With a handful of movie roles and an award-winning Broadway career already under her belt, Carroll landed the title role in the 1968 television show Julia. She played Julia Baker, a nurse struggling to raise a young son by herself after her husband was killed in the Vietnam war.

The show, which ran for three seasons and earned her a Golden Globe Award, was a breakthrough for African-American women who were only beginning to make inroads on the small screen at the time.

Carroll’s success in Julia set her up for another title role in the 1974 movie, Claudine, for which she received an Oscar nomination. Playing opposite James Earl Jones, she played a single mother again, this time living in Harlem with six children and on public relief.

She went on to play numerous roles, mostly in television shows and made-for-TV movies, until just a few years ago. Notably, she portrayed Dominique Deveraux​ in Dynasty in the Eighties.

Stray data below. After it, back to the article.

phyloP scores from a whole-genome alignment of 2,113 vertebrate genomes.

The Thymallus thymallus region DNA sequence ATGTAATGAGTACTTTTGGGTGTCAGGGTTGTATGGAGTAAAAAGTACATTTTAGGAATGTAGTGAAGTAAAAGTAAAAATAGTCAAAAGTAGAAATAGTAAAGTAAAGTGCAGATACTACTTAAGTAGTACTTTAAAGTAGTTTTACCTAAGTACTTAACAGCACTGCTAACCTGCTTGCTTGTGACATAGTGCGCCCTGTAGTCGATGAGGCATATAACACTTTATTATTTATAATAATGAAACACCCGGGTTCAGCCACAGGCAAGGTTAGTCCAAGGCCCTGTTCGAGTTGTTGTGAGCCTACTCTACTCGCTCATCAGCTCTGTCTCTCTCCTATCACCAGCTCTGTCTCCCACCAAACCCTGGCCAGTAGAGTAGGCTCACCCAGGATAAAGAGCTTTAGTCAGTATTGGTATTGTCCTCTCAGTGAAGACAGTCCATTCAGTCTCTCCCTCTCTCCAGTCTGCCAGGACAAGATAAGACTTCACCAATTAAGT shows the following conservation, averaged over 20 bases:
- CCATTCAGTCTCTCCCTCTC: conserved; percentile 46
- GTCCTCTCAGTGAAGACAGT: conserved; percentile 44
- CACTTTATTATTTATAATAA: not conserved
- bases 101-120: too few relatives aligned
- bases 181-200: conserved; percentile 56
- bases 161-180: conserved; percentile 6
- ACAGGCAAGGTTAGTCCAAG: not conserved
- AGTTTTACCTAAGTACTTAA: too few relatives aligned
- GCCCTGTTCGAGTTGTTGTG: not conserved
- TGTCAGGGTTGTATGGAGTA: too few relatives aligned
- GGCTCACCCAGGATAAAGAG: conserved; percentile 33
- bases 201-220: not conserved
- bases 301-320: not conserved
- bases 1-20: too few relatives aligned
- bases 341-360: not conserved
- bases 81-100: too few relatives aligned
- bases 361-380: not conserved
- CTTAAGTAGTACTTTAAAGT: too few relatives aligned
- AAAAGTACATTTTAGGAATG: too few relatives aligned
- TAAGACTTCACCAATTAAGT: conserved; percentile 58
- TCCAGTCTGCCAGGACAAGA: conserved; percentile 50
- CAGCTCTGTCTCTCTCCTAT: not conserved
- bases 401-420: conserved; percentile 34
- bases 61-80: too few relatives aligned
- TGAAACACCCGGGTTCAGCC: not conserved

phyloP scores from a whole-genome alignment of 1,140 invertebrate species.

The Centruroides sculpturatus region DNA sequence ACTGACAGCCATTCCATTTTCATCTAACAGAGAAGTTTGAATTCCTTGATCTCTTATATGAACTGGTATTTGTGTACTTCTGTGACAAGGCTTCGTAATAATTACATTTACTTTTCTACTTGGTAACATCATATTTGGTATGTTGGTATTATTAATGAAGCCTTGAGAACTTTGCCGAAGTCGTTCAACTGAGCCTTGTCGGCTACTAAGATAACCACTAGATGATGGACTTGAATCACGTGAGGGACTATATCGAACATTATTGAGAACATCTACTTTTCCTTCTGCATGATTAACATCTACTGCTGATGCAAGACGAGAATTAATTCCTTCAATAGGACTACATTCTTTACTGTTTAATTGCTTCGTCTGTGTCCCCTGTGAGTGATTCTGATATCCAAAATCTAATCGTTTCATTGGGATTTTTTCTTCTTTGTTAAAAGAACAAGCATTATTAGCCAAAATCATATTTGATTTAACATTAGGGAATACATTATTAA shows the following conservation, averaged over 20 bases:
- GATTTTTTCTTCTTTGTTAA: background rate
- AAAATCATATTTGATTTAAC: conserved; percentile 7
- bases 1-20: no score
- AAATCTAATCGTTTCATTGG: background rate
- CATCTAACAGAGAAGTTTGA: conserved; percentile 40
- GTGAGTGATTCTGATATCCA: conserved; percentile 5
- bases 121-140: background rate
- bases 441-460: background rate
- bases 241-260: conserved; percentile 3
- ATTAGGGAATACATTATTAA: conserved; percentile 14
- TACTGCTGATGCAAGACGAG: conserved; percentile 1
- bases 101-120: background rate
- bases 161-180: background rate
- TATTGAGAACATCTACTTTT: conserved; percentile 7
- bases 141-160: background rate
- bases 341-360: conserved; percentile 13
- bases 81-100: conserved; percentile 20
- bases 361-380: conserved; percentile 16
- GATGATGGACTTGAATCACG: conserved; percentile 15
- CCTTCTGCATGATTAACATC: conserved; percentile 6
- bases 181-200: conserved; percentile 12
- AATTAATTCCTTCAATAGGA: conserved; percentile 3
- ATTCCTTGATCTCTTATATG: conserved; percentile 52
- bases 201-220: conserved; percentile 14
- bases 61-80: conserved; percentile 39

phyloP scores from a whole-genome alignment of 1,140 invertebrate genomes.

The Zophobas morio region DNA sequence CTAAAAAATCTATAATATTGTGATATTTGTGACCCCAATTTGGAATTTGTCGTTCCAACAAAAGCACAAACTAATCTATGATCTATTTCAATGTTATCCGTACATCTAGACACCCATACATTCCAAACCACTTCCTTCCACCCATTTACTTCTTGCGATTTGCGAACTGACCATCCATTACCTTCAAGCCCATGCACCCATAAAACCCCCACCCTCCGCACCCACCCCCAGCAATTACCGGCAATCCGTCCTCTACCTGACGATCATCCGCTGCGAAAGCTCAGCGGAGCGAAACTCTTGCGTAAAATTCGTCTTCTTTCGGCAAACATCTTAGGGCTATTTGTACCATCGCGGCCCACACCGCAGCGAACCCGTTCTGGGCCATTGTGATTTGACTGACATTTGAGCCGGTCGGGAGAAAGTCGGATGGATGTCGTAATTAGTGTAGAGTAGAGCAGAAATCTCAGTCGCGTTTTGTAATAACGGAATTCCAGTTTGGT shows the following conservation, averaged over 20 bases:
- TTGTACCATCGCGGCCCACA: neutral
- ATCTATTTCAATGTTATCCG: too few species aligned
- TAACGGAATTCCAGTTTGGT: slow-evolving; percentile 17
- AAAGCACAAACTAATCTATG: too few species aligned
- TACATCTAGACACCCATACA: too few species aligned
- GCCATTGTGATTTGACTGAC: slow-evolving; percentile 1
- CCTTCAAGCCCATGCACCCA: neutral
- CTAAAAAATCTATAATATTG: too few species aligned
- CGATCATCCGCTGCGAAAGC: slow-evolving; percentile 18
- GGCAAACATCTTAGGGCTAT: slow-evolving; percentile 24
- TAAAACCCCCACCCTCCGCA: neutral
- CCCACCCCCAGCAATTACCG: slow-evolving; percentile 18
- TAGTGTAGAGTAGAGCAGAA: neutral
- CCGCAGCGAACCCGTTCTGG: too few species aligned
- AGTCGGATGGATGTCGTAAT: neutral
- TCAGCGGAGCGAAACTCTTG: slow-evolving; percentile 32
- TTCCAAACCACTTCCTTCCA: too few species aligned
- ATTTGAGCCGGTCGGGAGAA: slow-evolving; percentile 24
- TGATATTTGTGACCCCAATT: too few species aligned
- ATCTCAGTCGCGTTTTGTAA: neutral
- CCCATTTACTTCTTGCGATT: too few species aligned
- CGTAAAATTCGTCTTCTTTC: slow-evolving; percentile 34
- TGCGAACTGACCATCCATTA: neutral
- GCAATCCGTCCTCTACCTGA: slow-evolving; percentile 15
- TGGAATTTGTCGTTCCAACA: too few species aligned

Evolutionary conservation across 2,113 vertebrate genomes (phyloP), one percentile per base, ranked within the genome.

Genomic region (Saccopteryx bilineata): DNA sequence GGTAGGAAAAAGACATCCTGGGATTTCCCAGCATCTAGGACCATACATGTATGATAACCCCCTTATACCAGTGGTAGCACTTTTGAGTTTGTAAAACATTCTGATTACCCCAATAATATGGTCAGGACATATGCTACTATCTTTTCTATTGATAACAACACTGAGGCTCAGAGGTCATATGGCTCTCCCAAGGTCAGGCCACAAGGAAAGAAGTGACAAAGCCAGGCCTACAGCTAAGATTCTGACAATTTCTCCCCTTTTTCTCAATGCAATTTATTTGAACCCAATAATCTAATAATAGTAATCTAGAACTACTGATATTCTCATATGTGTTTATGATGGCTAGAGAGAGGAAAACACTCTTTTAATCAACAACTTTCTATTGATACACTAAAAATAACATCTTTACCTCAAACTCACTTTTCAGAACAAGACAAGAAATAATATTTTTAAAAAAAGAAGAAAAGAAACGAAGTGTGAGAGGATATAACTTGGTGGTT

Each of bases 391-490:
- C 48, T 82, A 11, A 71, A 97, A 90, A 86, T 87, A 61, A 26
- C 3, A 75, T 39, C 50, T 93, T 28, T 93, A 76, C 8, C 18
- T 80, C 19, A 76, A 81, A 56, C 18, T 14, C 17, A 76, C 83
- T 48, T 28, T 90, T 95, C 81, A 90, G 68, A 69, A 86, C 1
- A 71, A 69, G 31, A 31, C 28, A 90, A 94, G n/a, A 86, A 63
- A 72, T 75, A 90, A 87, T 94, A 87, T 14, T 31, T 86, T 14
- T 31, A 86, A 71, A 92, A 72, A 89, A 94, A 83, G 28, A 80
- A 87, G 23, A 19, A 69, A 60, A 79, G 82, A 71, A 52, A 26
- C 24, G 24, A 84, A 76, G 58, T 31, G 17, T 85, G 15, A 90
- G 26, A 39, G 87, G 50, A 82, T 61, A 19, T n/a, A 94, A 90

Carol Diahann Johnson was born in the Bronx borough of New York City on 17 July, 1935, the daughter of a subway conductor, and began singing with her Harlem church choir at age six, according to IMDB.com.

In 1954, she landed her first singing role on Broadway in the musical House of Flowers, before going on to play Clara in Otto Preminger’s big screen version of Porgy and Bess in 1959.

Her performance as a fashion model in the 1962 Broadway musical No Strings won her a Tony Award.

Diahann Carroll attends the Crystal + Lucy Awards on 11 June, 2014 in Los Angeles, California. (Charley Gallay/Getty Images for Women In Film / MaxMara)

Carroll, who had been married four times, also sang in nightclubs and recorded several record albums from the late Fifties to the mid-Sixties.

“She was a tremendous talent and just a very unique human being,” said Panella. “I was blessed to have her as my client for all of that time.”